We humans are creatures of habit – what drives and motivates us stays fairly constant – it’s the context in which we live which shapes change and drives trends.  Human needs are the filter we use to determine what is a useful trend – and the nine trends we have identified as significantly influential all tap into basic human needs and desires. From convenient solutions to make busy lives easier, to personalised products and services to help consumers feel unique.

Over the coming months we will be taking a deep dive into each of these nine trends. In the meantime, get introduced to them through our new report.  Click here to download your copy.

By Julian Highley

The new year has well and truly passed us and so too have the plethora of companies shouting about “the trends to watch out for in 2015!”. While the voices clamouring about this year’s trends have fallen silent, the trends themselves will continue to make their presence felt – well into the future. It’s an oxymoron to talk about “trends” for a single year. Trends should have longevity to justify significant investment. If you’ve been lucky enough to ride the coat-tails of a short-lived fad, great; however for trends to be useful and form a basis for strategy, retailers and brands should be looking at a multi-year time horizon.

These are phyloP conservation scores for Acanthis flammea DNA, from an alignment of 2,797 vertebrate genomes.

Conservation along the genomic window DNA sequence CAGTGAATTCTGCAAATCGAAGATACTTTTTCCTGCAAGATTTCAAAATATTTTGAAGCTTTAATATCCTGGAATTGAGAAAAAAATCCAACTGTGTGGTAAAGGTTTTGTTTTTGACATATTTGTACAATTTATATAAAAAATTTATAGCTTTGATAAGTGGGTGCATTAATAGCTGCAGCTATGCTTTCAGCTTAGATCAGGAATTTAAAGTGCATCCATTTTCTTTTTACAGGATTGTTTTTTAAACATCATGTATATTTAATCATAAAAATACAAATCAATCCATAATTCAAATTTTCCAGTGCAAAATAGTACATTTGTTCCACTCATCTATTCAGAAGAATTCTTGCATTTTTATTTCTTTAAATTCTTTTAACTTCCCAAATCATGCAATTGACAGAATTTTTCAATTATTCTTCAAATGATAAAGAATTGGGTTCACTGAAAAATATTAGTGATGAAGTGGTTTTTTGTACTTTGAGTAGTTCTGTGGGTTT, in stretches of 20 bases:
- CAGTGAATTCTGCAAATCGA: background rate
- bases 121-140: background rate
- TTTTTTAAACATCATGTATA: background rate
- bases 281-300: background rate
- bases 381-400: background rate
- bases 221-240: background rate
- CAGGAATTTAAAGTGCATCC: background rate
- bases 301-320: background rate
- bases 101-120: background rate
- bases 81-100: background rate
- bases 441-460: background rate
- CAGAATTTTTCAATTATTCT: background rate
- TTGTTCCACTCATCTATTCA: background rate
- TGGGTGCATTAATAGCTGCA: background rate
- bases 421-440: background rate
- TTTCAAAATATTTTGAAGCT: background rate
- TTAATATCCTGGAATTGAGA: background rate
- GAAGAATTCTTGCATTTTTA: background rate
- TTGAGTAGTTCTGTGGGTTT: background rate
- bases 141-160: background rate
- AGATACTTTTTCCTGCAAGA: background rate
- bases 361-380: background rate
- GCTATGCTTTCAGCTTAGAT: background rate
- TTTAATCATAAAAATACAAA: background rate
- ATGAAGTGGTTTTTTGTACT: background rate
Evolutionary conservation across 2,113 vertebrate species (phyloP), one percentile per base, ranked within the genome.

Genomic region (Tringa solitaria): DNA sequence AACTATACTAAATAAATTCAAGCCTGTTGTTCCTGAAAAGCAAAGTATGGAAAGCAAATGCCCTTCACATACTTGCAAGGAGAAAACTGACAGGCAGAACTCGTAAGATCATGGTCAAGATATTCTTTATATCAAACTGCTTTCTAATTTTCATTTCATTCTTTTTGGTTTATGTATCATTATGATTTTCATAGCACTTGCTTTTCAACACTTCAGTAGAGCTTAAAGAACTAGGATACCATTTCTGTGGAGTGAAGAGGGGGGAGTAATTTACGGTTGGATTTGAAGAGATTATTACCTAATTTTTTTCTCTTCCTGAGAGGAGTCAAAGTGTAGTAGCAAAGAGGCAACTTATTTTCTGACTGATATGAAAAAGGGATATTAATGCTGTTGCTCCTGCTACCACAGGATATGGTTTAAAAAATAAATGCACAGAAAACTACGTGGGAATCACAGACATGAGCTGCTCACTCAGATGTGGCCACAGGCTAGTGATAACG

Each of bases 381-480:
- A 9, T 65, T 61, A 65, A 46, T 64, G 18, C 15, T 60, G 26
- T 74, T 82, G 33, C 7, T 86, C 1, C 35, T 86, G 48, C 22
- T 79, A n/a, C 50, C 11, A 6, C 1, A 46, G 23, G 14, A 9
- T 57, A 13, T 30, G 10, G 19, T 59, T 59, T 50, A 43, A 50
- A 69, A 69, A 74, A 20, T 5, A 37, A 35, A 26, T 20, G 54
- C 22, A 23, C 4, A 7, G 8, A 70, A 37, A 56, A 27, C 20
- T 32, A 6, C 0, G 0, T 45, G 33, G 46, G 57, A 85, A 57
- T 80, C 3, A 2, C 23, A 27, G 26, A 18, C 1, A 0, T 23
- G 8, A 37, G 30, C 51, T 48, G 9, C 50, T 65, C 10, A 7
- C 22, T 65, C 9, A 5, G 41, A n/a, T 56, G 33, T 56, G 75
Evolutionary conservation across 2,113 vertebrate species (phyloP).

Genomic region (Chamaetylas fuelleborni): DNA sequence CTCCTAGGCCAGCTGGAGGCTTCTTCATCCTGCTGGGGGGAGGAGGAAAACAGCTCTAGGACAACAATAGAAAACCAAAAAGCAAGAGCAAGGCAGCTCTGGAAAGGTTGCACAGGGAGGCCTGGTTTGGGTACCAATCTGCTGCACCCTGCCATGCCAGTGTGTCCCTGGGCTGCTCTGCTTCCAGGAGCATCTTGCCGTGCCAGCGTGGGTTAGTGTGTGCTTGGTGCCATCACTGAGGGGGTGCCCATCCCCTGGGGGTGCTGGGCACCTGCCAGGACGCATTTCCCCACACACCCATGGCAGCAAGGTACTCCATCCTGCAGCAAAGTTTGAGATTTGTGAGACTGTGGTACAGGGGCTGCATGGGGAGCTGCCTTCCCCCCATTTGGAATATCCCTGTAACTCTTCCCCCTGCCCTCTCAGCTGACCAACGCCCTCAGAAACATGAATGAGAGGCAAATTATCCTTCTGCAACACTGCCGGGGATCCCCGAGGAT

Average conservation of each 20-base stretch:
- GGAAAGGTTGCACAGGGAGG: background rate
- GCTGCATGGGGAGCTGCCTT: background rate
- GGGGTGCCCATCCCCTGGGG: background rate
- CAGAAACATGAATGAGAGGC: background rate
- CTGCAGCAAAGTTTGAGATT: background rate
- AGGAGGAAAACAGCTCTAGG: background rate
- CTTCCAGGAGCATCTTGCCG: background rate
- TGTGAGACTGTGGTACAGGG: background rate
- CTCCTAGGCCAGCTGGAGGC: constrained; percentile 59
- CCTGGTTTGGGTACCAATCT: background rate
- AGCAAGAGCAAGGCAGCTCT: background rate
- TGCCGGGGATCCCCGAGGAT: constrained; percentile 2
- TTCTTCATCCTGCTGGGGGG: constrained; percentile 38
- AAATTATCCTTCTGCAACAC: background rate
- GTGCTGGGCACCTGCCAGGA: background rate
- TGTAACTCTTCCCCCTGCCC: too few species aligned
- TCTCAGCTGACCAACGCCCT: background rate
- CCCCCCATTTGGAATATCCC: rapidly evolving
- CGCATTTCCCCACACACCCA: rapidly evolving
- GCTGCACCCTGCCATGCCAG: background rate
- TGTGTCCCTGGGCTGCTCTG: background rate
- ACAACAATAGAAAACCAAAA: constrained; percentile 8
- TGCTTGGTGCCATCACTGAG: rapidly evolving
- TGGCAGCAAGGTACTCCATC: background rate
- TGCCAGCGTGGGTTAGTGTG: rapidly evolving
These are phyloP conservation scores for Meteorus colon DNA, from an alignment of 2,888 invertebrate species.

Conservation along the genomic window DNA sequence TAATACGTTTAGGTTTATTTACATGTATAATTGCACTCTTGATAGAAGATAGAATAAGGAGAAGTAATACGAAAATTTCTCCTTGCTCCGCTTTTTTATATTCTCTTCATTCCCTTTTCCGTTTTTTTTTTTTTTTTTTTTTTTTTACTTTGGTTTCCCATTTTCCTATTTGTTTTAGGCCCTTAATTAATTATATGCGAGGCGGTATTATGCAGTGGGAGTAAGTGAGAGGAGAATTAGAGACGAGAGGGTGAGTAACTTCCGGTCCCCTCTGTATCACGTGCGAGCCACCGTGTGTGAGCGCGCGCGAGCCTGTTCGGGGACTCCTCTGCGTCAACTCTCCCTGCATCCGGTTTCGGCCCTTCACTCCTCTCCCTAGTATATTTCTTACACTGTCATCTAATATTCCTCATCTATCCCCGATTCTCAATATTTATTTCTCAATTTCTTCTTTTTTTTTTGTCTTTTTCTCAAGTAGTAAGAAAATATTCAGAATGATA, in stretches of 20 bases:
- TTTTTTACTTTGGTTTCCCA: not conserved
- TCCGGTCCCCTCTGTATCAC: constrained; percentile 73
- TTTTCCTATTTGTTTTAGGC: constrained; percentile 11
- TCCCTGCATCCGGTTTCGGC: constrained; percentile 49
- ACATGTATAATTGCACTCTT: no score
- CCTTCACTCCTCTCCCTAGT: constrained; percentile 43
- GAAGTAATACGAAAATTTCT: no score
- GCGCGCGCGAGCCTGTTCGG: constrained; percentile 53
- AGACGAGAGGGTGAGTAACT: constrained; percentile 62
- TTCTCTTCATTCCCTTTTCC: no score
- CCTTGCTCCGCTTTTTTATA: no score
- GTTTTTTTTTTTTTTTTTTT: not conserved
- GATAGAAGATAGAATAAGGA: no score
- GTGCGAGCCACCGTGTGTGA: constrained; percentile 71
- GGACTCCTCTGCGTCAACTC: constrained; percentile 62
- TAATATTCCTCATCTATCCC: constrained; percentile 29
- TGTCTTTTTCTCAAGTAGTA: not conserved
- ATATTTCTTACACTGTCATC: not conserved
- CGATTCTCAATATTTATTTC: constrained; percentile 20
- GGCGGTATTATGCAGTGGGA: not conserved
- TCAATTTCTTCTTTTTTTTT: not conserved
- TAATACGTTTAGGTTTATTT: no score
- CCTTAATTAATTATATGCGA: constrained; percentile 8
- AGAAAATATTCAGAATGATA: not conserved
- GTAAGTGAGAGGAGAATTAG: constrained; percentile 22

Our ‘2020’ trends series will explore in depth the opportunities presented to retailers and brands through nine important trends. As we help retailers and brands navigate the waters of consumer insight, part of our role is to identify the trends impacting customer behaviour. These are the foundation upon which to build strategies to drive loyalty and growth.  But how do you spot a truly useful trend, and more importantly, how can you be sure it will impact customer behaviour in the retail environment?